Clinical and Genetic Risk Factors for Posttransplant Diabetes Mellitus in Adult Renal Transplant Recipients Treated with Tacrolimus

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The present study investigated the incidence of posttransplant diabetes mellitus (PTDM) and calculated the risk of developing PTDM under a tacrolimus-based immunosuppression based on clinical characteristics, tacrolimus pharmacokinetics, and genetic polymorphisms related to tacrolimus pharmacokinetics or diabetes mellitus.


Seventy nondiabetic adult kidney recipients were studied. Patients with continuous high plasma glucose levels, over 6.5 mg/dl of hemoglobin A1c, or requiring insulin and/or oral antidiabetic agents for more than 3 months after transplantation 6 months postoperatively were diagnosed as having PTDM. Twelve genomic polymorphisms were assessed.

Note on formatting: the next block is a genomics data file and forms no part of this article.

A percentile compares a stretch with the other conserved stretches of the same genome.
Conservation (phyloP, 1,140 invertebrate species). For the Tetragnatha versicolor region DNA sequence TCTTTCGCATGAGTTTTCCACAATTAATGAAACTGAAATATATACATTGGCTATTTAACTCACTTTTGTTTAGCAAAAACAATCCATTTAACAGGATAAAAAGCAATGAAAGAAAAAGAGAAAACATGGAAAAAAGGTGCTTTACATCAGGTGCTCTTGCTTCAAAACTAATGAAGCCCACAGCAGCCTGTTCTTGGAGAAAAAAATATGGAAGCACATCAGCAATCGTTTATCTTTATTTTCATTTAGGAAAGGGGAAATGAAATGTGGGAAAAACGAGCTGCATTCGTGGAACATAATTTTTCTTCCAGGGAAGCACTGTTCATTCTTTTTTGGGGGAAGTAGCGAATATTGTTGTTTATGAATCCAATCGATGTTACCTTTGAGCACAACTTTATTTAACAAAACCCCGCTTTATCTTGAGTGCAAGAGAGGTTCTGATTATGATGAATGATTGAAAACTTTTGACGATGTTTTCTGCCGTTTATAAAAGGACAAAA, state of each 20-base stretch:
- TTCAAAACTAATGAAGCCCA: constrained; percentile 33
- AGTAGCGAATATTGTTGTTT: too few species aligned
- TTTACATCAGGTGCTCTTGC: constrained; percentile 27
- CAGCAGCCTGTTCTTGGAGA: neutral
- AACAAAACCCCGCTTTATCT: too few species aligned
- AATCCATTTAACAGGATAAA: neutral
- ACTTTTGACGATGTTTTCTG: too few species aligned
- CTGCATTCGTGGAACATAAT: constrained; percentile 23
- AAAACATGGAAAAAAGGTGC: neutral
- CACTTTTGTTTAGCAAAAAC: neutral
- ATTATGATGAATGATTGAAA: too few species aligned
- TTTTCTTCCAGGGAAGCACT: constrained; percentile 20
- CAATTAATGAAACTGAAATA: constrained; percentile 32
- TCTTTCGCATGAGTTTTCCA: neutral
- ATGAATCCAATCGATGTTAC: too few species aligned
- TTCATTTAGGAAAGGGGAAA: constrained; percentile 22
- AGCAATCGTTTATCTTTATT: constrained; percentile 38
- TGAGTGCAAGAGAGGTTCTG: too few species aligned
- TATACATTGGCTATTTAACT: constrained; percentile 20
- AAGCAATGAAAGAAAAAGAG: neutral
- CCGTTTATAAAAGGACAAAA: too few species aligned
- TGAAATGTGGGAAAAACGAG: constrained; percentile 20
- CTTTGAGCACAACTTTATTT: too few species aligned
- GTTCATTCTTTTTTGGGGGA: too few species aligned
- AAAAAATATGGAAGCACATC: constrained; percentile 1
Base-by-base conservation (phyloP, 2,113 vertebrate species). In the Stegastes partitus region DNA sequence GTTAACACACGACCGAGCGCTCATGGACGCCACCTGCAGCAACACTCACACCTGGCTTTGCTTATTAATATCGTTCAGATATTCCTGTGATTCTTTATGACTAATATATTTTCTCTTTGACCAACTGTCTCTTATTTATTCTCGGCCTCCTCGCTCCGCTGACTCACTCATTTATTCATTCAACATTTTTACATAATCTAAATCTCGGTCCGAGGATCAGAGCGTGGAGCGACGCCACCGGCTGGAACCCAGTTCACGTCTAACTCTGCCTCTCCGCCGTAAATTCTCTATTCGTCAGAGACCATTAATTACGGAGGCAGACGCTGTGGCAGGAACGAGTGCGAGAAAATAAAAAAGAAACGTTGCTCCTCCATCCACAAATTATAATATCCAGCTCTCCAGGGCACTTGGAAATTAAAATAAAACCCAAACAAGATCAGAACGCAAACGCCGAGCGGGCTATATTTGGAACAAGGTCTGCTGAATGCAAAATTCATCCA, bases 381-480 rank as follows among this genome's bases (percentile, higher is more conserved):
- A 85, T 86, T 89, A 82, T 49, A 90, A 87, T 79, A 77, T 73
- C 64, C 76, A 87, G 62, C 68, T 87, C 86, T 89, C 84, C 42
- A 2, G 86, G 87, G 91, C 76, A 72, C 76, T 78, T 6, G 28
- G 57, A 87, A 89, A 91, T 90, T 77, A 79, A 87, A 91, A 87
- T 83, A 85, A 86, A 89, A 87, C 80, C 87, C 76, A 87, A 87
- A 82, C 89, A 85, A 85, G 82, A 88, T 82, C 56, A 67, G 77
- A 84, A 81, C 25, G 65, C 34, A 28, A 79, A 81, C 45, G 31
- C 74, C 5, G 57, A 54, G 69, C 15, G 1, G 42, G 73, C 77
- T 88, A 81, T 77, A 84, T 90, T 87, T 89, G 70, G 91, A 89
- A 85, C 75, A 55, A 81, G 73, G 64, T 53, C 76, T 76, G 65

Six months after transplantation, 10 recipients (14.3%) developed PTDM. Positive risk factors were age (P=0.019) and body mass index (P=0.038). There were no significant differences in acute rejection rate, total steroid doses, tacrolimus pharmacokinetics or its related to genetic polymorphisms between the two groups. The frequency of PTDM was significantly higher in patients with the vitamin D receptor (VDR) TaqI t allele than in those with the TT genotype (P=0.013). On multivariate analysis, age over 50 years (odds ratio 9.28, P=0.003) and the presence of the VDR TaqI t allele (odds ratio 7.05, P=0.048) were correlated with the development of PTDM.


The incidence of PTDM was 14.3% in our cohort. Age over 50 years was a risk factor. The presence of the VDR TaqI t allele may also be a risk factor for PTDM, suggesting that genotyping of diabetes-related polymorphisms is a possible method of predicting a patient's risk for developing PTDM and would be a valuable asset in selecting appropriate immunosuppressive regimens for individuals.

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